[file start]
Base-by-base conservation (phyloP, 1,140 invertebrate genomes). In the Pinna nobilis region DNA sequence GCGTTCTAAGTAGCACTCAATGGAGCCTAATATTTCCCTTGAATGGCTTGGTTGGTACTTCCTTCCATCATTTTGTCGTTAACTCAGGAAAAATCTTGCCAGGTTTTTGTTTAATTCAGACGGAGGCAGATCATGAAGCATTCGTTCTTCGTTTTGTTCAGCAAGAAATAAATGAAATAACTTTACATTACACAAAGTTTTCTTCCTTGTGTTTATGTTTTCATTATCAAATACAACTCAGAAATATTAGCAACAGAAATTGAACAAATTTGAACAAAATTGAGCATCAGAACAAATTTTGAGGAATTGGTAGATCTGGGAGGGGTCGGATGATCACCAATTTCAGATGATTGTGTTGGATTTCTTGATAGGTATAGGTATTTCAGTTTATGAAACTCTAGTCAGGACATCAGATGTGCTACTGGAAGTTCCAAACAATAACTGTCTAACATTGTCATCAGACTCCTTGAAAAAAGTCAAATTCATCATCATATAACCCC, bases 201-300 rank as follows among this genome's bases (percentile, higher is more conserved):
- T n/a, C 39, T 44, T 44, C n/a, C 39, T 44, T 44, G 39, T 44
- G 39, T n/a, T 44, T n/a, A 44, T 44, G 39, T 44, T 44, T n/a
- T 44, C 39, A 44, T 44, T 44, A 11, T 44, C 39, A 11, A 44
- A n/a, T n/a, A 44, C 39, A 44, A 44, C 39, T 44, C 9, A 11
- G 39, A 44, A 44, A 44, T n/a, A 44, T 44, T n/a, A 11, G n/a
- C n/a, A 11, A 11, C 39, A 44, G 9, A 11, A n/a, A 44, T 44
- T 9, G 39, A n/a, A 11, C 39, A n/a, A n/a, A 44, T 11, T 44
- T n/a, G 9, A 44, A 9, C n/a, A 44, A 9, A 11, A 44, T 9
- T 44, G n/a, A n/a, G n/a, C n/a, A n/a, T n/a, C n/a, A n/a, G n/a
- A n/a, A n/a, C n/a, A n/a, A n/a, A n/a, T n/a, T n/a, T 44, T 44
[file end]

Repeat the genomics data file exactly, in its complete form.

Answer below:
Base-by-base conservation (phyloP, 1,140 invertebrate genomes). In the Pinna nobilis region DNA sequence GCGTTCTAAGTAGCACTCAATGGAGCCTAATATTTCCCTTGAATGGCTTGGTTGGTACTTCCTTCCATCATTTTGTCGTTAACTCAGGAAAAATCTTGCCAGGTTTTTGTTTAATTCAGACGGAGGCAGATCATGAAGCATTCGTTCTTCGTTTTGTTCAGCAAGAAATAAATGAAATAACTTTACATTACACAAAGTTTTCTTCCTTGTGTTTATGTTTTCATTATCAAATACAACTCAGAAATATTAGCAACAGAAATTGAACAAATTTGAACAAAATTGAGCATCAGAACAAATTTTGAGGAATTGGTAGATCTGGGAGGGGTCGGATGATCACCAATTTCAGATGATTGTGTTGGATTTCTTGATAGGTATAGGTATTTCAGTTTATGAAACTCTAGTCAGGACATCAGATGTGCTACTGGAAGTTCCAAACAATAACTGTCTAACATTGTCATCAGACTCCTTGAAAAAAGTCAAATTCATCATCATATAACCCC, bases 201-300 rank as follows among this genome's bases (percentile, higher is more conserved):
- T n/a, C 39, T 44, T 44, C n/a, C 39, T 44, T 44, G 39, T 44
- G 39, T n/a, T 44, T n/a, A 44, T 44, G 39, T 44, T 44, T n/a
- T 44, C 39, A 44, T 44, T 44, A 11, T 44, C 39, A 11, A 44
- A n/a, T n/a, A 44, C 39, A 44, A 44, C 39, T 44, C 9, A 11
- G 39, A 44, A 44, A 44, T n/a, A 44, T 44, T n/a, A 11, G n/a
- C n/a, A 11, A 11, C 39, A 44, G 9, A 11, A n/a, A 44, T 44
- T 9, G 39, A n/a, A 11, C 39, A n/a, A n/a, A 44, T 11, T 44
- T n/a, G 9, A 44, A 9, C n/a, A 44, A 9, A 11, A 44, T 9
- T 44, G n/a, A n/a, G n/a, C n/a, A n/a, T n/a, C n/a, A n/a, G n/a
- A n/a, A n/a, C n/a, A n/a, A n/a, A n/a, T n/a, T n/a, T 44, T 44